Four images from New Horizons’ Long Range Reconnaissance Imager (LORRI) were combined with color data from the Ralph instrument to create this enhanced color global view. The images, taken when the spacecraft was 280,000 miles (450,000 kilometers) away, show features as small as 1.4 miles (2.2 kilometers).

Image Credit: NASA/JHUAPL/SwRI


After About and Seven Black Widow Spiders, Gavrinis is my most viewed ponder. Go figure.


Most people have some knowledge of Stonehenge; without question the mack daddy of Neolithic sites. A sprinkling have heard of Carnac; over 3000 carefully aligned stones – some of monolithic proportions – erected between 3300 – 4500 BC around the village of Carnac in France. Very few have ever heard of Gavrinis.

Gavrinis, a tiny island off the coast of Brittany in France; was part of the mainland when a burial tomb was constructed sometime between 3500 and 5000 BC.  Not much more than a bumpy little outcropping of rock – only 750 by 400 metres, uninhabited Gavrinis slept undiscovered until 1835. French archaeologists poked around the sunken entrance to the burial tunnel but it wasn’t until the 1930’s that serious excavation began.

Gavrinis is unlike any other Neolithic site; consisting of over 50 stone slabs, placed to form the entrance tunnel and inner chamber – carvings on these slabs…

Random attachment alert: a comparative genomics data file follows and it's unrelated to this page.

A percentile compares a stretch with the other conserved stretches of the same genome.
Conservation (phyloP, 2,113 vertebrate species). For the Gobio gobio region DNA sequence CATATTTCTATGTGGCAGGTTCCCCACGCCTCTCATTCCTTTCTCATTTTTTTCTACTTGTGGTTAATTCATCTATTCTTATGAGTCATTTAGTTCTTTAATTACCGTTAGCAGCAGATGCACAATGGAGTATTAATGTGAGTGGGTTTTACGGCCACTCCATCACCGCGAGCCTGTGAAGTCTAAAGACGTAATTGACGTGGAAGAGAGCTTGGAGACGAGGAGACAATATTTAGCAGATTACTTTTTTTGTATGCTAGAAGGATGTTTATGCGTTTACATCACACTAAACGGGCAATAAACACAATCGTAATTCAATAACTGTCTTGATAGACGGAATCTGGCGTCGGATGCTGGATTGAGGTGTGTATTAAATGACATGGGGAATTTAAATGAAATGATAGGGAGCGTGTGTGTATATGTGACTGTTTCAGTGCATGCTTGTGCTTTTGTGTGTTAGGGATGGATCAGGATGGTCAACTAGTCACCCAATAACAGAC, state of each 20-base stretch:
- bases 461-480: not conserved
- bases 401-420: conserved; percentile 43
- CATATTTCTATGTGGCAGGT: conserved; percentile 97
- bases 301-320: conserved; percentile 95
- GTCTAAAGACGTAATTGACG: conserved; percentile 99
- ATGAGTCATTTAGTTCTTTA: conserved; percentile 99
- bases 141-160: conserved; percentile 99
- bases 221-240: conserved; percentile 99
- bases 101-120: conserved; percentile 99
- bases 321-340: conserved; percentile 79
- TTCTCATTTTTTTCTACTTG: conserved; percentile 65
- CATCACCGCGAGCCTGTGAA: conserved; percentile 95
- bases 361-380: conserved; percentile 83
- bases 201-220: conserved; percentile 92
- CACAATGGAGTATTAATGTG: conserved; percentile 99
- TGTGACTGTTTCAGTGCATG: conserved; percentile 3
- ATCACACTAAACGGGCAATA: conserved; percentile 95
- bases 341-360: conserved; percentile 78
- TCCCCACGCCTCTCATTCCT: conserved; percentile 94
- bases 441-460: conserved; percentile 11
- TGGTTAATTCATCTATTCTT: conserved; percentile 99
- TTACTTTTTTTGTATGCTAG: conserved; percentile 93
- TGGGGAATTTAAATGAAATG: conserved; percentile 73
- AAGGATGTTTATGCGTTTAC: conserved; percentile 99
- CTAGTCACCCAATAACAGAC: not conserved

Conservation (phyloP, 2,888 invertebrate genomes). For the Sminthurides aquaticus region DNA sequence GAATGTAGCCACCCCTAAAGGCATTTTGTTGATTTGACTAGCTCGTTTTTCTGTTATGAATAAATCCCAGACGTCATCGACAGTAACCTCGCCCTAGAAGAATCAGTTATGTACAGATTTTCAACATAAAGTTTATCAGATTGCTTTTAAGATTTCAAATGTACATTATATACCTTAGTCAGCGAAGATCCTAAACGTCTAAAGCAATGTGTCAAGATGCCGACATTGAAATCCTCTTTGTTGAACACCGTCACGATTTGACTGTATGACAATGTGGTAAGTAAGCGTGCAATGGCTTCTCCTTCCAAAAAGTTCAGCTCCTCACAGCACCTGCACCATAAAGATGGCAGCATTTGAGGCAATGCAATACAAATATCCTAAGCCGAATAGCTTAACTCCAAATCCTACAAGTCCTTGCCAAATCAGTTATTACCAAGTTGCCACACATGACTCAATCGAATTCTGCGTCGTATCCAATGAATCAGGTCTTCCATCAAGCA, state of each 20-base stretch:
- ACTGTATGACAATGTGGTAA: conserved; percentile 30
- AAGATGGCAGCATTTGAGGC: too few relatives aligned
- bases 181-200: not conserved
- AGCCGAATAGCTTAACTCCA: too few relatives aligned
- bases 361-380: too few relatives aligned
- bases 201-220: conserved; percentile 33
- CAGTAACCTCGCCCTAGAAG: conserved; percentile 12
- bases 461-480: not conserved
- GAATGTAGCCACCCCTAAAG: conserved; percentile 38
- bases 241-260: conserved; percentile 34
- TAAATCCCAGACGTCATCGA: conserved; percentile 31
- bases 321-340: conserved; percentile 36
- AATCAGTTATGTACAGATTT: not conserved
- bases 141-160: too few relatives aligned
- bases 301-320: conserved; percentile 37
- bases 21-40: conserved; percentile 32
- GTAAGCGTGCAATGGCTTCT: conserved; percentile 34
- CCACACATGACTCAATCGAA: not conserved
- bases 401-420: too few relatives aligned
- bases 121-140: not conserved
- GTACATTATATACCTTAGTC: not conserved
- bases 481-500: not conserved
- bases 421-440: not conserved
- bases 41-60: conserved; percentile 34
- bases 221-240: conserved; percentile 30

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Solstice Auroras

Northern hemisphere winter arrived this morning at 4:48 UT. For an imperceptible moment -23.5 degrees on the celestial sphere heralded our shortest day, longest night. Oblivious to the sun reaching its southernmost declination, far north chortled in approval to the sorcery of aurora’s incantation.

Whitehorse, Yukon December 21, 2015

Oliver Nagy made this cool image between the June and December solstices in 2014. The camera was fixed to a single spot for the entire exposure time, and it continuously recorded the sun's path as glowing trail s across the sky. The breaks and gaps between the lines are caused by clouds. This image shows the shifting path of the sun over the months between a June and December solstice. As seen from the Northern Hemisphere, the sun's path gets lower each day.

Oliver Nagy made this cool image between the June and December solstices in 2014. The camera was fixed to a single spot for the entire exposure time, and it continuously recorded the sun’s path as glowing trail s across the sky. The breaks and gaps between the lines are caused by clouds. This image shows the shifting path of the sun over the months between a June and December solstice. As seen from the Northern Hemisphere, the sun’s path gets lower each day.